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were inadequate to the necessities of the troops, who 'T56* subsisted principally upon lean cattle collected in the woods. The commissaries and quarter masters complained, that the want of cash and of credit were insuperable obstacles to the discharge of their duty.

Upon gen. Lincoln's being made prisoner at Charlestown, the forces of the southern district devolved on Baron de Kalb. His experience and abilities were allowed to be great; but as he was a foreigner, unacquainted with the country, and unaccustomed to the temper of undisciplined troops, who were to constitute . the major part of the army, these and other reasons wrought in savor of gen. Gates, who was considered in: common as the best qualified for the command; and it was unanimously resolved in congress on the 13th of June, "that major gen. Gates do immediately repair to and take the command of the southern department:" the next day he was empowered to take such measures for the defence of the southern states as he might think most proper. He received the resolves of congress at Traveller's Rest in Virginia, a few miles from Shepherd's-town, on the 20th, and set out on Monday the .26th. He soon felt for himself, finding that he succeeded to the command, of an army without strength, of a military chest without money, of a department apparently deficient in public spirit, and in a climate that increased despondency, instead of animating the soldier's arm. He had before him the most unpromising prospect his eyes ever beheld. He arrived at the camp on T . the 25th of July; and at a review of the troops the next 25. day, was in every respect received by the Baron with -marks of the greatest distinction. In return he treated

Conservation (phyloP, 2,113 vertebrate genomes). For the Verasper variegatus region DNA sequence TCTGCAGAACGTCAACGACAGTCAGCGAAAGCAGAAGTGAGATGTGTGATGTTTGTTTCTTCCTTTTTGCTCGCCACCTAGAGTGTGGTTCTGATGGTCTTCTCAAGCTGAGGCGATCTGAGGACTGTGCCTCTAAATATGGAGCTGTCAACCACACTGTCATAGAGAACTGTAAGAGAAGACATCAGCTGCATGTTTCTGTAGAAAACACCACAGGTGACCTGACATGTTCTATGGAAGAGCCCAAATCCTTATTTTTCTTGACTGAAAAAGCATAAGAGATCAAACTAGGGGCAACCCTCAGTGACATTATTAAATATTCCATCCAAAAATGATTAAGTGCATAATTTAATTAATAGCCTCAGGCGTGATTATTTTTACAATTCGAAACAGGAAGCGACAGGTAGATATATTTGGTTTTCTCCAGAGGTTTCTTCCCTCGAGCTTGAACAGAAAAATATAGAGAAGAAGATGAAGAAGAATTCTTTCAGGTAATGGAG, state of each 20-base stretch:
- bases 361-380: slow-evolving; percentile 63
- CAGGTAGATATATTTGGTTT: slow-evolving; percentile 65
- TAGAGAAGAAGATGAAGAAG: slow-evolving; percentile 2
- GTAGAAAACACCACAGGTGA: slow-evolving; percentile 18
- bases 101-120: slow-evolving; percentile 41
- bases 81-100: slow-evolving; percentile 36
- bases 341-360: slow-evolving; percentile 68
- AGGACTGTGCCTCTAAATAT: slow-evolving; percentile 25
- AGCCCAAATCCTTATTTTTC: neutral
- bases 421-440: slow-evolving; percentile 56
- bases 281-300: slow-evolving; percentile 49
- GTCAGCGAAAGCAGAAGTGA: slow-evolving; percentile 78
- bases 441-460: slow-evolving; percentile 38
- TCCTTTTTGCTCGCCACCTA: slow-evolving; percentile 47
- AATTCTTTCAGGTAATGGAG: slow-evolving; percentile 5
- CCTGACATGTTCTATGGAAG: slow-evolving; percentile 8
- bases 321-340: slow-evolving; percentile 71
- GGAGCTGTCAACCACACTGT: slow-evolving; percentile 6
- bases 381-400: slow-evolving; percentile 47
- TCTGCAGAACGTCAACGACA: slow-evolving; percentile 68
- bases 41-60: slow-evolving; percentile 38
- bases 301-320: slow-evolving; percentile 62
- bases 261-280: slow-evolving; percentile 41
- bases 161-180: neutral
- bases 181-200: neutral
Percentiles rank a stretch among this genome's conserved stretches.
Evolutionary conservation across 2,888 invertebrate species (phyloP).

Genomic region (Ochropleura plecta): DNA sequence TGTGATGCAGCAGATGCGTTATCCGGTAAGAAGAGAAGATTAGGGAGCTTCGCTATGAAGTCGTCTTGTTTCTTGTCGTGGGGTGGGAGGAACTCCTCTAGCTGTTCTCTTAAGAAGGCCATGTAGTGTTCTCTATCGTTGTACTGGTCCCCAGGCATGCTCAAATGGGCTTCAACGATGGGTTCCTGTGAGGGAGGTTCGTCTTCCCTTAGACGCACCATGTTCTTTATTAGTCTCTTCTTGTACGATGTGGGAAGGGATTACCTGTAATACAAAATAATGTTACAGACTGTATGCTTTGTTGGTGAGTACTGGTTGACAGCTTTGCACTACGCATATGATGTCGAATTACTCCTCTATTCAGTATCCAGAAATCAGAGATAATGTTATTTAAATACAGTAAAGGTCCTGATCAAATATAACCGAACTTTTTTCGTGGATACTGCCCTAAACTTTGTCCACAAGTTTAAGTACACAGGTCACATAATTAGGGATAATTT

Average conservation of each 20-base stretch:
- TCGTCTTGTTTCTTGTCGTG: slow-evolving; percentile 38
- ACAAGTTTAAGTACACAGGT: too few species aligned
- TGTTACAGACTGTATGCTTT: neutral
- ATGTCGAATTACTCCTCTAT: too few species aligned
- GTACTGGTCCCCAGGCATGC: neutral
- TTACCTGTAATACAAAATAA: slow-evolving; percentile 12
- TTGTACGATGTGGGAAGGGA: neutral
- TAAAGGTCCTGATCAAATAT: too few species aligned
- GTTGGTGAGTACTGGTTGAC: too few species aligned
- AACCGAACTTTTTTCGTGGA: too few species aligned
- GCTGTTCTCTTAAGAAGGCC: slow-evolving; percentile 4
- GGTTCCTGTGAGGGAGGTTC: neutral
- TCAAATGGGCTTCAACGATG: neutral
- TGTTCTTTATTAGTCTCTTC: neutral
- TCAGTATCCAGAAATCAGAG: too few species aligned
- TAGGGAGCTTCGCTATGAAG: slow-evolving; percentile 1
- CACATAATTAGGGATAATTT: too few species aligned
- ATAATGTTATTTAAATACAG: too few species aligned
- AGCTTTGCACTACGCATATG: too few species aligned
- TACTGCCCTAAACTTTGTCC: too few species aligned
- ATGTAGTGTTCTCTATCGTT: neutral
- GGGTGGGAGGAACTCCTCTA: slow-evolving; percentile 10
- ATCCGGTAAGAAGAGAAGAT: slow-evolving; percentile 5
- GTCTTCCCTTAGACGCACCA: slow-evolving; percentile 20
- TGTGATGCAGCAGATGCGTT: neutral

C c 4 his

1780. his predecessor with due consideration, confirmed his standing orders, and requested that he would keep the command of his division as formerly in the grand army. The Baron's division consisted of all the Maryland and Delaware troops: these with a small legionary corps under col. Armand, consisting of about 60 horse and as many foot soldiers, who arrived a few days before, and three companies of artillery, constituted the whole of \ the army. The Baron with great satissaction complied with Gates's request. A considerable body of North Carolina militia had taken the field under gen. Caswell. His appointment and instructions to join and co-operate with the regular forces had been announced to the Baron, who daily expected his arrival, and with him a considerable supply of provisions. Caswell however, upon the plea of preventing some disaffected inhabitants from taking arms in favor of the enemy, excused his not complying with the instructions; and as to the supply though promised, no part of it ever arrived. On the July morning of July the 27th, gen. Gates marched at the head *7* of the army, to effect a junction of the regular and irregular forces, to assume an appearance of hostile views upon the enemy's advanced posts, and in expectation of sharing with the militia the supplies they received from the state. The troops passed Deep river at the Buffalo-ford, and encamped in the afternoon at Spinks's farm on the road to Camden,